Salt River Project stunned residents and city officials alike by announcing it was considering six routes for a new 69-kilovolt power line that threatened to bisect the Kyrene Corridor. The cost to bury the line could be $10 million, according to SRP, which said it would not pay that price.

The only way the lines will be buried is if cities pick up the extra costs, according to SRP.

Residents packed two open house meetings hosted by SRP to protest the utility’s plan and urge that the high-voltage wires be buried regardless of cost.

“It’s safety, esthetics and property values,” said J.J. Camptell. “This easement would probably be in my backyard.”

The recall election against Kyrene Board President Rae Waters was slated for sometime in 2006 after the Maricopa County Elections Department validated 7,307 signatures on recall petitions. Parents angry with Waters for her support of schedule changes in Kyrene middle schools needed to collect 7,230 valid signatures to force a recall election.

Waters refused to resign her post and vowed to campaign to retain her seat in 2006.

Another possible candidate – for President of the United States – came to Changing Hands Bookstore. Sen. John McCain, who has not officially announced his candidacy for president, promoted his new book, “Character Is Destiny.”

As the latest Harry Potter movie, Harry Potter and the Goblet of Fire, was set to open, Screen Gems columnist M.V. Moorhead advised moviegoers to first see Harry Potter and the Prisoner of Azbakan on DVD to better understand the Potter phenomenon.

Mary Frances Lewis, longtime member of the Tempe Union High School Board, urged Tempe Union, Tempe Elementary, and Kyrene District officials to make plans to replace the “dinosaur” that is Tempe Union High School District with one or more unified districts without waiting for the state commission that Tempe Councilman Ben Arredondo a month earlier said he should study the issue.

Theresa Zamora, recovering from a Sept. 19 heart transplant, sent a Thanksgiving message from her hospital room to friends and family.

“I couldn’t have done it without them,” the mother of four said. “The wait for the heart … the wait to get the body prepared to accept the heart. There’s just so many waits,” she said. “It’s just … the wait. Just so many baby steps.”

Hannah Shanken is only 12 but she has always loved to perform. Hannah, who attends Kyrene Apprende Middle School got her biggest chance on Thanksgiving Day when she danced in the 79th Annual Macy’s Thanksgiving Day Parade in New York City.


A huge offensive line played a huge role in Valley Christian High School 45-28 victory in the state 2A championship game, redeeming Valley Christian for its 2004 loss in the championship game.

“We were blessed,” said Bill Morgan, Valley Christian’s first-year head coach. Blessed, in large part, by a large offensive line led by senior tackles Kyle Groth and Nick Hernandez, each of whom stands about 6’4” tall and weighs 280 pounds or more.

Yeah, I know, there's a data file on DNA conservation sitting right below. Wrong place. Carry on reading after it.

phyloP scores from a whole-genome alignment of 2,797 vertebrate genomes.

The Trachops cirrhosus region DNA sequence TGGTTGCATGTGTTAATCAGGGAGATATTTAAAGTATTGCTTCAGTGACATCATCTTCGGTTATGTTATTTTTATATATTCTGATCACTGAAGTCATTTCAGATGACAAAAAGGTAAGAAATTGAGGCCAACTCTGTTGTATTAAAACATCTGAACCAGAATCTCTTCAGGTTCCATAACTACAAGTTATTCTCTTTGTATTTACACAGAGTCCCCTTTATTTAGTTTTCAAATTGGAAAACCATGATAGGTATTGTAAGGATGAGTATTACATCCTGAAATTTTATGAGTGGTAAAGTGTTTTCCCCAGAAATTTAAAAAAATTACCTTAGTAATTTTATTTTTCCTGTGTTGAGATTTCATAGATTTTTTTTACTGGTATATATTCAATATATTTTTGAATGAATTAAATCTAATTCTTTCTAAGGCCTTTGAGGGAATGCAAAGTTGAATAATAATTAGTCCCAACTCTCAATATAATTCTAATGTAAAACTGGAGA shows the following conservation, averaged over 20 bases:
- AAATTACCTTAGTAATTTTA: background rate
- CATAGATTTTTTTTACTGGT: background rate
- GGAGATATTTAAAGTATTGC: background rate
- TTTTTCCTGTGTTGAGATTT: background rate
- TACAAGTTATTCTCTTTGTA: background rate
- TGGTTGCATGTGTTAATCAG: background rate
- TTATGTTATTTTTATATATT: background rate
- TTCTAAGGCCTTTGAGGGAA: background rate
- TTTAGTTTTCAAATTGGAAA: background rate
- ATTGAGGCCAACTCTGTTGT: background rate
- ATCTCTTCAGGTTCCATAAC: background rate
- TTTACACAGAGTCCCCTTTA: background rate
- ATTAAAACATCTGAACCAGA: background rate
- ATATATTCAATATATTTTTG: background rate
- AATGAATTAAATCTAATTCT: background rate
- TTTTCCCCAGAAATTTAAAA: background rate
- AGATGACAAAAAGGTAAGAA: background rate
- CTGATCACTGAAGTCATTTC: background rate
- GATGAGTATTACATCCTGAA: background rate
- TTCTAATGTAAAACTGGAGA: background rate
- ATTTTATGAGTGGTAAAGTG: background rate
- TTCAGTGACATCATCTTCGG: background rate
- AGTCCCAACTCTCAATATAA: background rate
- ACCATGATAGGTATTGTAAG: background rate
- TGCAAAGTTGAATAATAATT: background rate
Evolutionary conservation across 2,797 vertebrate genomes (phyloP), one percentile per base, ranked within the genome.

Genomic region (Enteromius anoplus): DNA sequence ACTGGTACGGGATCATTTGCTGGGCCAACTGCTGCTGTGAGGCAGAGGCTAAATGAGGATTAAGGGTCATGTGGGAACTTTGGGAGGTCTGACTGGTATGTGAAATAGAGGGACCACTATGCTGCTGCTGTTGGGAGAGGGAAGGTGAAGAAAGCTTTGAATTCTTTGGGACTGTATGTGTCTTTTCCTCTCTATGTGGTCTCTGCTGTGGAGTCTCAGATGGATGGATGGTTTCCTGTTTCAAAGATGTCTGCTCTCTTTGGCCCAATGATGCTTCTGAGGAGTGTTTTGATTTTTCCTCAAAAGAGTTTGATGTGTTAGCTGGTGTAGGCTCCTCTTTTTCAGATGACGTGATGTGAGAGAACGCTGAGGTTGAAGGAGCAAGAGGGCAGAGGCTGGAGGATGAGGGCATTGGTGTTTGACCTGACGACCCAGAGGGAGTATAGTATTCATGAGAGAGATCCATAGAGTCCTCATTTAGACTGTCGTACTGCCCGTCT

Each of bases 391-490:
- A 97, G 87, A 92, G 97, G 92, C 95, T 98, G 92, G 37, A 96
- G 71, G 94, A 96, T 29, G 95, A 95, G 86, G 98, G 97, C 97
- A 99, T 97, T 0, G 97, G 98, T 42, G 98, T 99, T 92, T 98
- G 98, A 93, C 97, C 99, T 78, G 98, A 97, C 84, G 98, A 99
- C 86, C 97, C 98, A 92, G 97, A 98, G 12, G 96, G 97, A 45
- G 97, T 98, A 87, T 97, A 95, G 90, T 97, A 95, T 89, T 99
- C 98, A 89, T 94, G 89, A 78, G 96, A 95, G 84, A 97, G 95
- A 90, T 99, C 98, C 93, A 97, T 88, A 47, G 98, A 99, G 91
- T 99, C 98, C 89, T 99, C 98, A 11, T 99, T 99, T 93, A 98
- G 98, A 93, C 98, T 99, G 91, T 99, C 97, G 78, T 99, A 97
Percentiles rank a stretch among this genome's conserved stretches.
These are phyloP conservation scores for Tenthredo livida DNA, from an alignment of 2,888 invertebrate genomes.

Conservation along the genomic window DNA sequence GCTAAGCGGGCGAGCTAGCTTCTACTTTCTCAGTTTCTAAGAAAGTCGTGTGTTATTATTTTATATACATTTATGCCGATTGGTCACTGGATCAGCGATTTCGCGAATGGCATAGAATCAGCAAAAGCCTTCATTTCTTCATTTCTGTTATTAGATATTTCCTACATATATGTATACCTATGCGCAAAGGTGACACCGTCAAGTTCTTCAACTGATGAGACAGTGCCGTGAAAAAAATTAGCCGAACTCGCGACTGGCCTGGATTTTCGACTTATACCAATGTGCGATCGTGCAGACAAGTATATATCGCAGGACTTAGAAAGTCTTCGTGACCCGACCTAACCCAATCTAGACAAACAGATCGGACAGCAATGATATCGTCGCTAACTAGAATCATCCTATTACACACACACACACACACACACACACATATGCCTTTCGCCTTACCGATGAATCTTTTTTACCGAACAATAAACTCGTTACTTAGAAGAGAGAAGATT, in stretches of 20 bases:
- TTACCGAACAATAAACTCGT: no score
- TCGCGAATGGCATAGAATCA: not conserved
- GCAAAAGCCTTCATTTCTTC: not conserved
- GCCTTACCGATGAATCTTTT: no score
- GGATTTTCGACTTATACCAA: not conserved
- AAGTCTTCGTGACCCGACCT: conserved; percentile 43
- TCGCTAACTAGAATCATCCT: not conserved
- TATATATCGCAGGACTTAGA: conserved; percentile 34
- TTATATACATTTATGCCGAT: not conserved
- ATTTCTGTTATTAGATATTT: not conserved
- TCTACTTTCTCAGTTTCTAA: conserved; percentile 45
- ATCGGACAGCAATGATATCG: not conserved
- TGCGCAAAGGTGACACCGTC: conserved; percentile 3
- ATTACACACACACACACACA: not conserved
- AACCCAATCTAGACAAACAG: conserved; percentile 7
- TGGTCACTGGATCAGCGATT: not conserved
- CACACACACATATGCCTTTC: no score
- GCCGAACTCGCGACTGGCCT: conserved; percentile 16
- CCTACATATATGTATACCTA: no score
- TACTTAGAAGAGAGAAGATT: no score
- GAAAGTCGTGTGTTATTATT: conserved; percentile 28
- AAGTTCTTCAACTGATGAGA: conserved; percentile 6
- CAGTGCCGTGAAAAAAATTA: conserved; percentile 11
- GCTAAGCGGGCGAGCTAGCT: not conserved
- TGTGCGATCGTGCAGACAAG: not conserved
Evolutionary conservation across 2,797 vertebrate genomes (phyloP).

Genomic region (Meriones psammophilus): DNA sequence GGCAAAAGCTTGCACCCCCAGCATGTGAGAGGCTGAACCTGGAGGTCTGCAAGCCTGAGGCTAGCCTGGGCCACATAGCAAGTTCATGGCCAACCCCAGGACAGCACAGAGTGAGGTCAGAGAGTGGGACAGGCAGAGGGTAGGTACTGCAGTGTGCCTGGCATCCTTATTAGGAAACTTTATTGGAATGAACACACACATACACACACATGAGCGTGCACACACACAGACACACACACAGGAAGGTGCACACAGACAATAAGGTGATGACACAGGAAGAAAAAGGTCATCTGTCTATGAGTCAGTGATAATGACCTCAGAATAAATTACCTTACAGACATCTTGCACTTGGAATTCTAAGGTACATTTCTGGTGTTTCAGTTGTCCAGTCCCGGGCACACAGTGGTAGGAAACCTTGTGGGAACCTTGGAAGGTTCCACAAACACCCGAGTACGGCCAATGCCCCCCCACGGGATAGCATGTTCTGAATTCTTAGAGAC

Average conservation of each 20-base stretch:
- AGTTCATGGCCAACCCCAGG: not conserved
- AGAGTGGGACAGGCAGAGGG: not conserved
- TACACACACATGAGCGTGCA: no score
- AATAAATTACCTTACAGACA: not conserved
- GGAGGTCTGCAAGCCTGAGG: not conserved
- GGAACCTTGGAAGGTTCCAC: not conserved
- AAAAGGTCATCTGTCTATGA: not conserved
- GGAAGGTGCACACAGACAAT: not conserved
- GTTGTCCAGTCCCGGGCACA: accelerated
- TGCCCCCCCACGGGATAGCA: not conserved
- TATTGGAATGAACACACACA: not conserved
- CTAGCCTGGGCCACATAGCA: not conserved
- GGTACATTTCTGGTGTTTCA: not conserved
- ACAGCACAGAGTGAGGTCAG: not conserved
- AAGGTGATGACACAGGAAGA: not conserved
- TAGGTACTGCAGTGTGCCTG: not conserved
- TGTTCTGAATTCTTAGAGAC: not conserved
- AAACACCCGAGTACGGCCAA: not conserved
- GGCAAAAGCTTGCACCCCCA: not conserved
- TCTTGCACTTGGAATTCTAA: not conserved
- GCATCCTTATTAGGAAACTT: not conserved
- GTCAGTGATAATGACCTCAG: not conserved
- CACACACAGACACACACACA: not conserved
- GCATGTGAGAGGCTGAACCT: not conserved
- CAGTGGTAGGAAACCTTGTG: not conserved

Groth and Hernandez shared the pit with center Andy Montano, who stands only about 5’9”“ tall but who weighs about 260 pounds. Montano was flanked by tackles Isaac Remington, at 6’6” and 235 pounds, and Mark Timpani, the smallest player on the Valley Christian offensive line at 6’3” and about 180 pounds.

That exceptional line helped senior quarterback Ben Bergsma pass for more than 1,800 yards and nearly 20 touchdowns on the way to the 2A state championship, Morgan noted.

Salt River Project announced on Dec. 23rd that it has selected a route for its controversial power line that follows Loop 101 from Guadalupe to Ray Road, then uses an existing power line route along Ray Road from Loop 101 to McClintock Drive.  Chandler and Tempe officials have agreed to use SRP’ Aesthetics Fund” money to bury approximately one mile of the route along Loop 101 between Warner and Ray roads, according to SRP.

Brad and Cami Schiff told Wrangler News that being Jewish and Buddhist will not deter them from celebrating Christmas as “an American holiday” for their two-year-old daughter, Emma.

Abe and Barb Feder shared their beliefs about celebrating both Hanukkah and Christmas in an interfaith household. “The menorah looks nice alongside the Christmas tree,” Barb Feder said.

Maria Menconi surprised the Kyrene Governing Board by announcing her resignation in June 2006. She will be leaving the area when her husband “most likely” accepts a new job, Menconi explained.

South Tempe will be well represented in the 2006 Tempe City Council election. Incumbent Leonard Copple and newcomers Shana Ellis, Onnie Shekerjian, and Corey Woods announced candidacies for Tempe City Council, while Councilwoman Pam Goronkin said she will not seek re-election in 2006.

Judith L. Pearson’s spacious home in south Tempe and stylish dress belie the dark subject matter of her books. Pearson’s latest book is “Wolves at the Door,” the true story of a one-legged American woman named Virginia Hall who spied for England and the United States in occupied France during World War II.

Pearson said she plans to write a new book on Jennie Hodgers, an Irish immigrant who fought for the North during the Civil War disguised as a man, and who lived the rest of her life as a man until her secret was discovered when Hodgers, a.k.a. Albert Cashier, was in her mid-60s and living in a retired-soldiers home in Illinois.

Finally, Kyrene Corridor retailers reported solid holiday sales.

“We’re having one of our best years ever; just different types of items are selling more,” said Zach Berning of Berning’s Jewelry, who said less-expensive items were selling better than big-ticket items.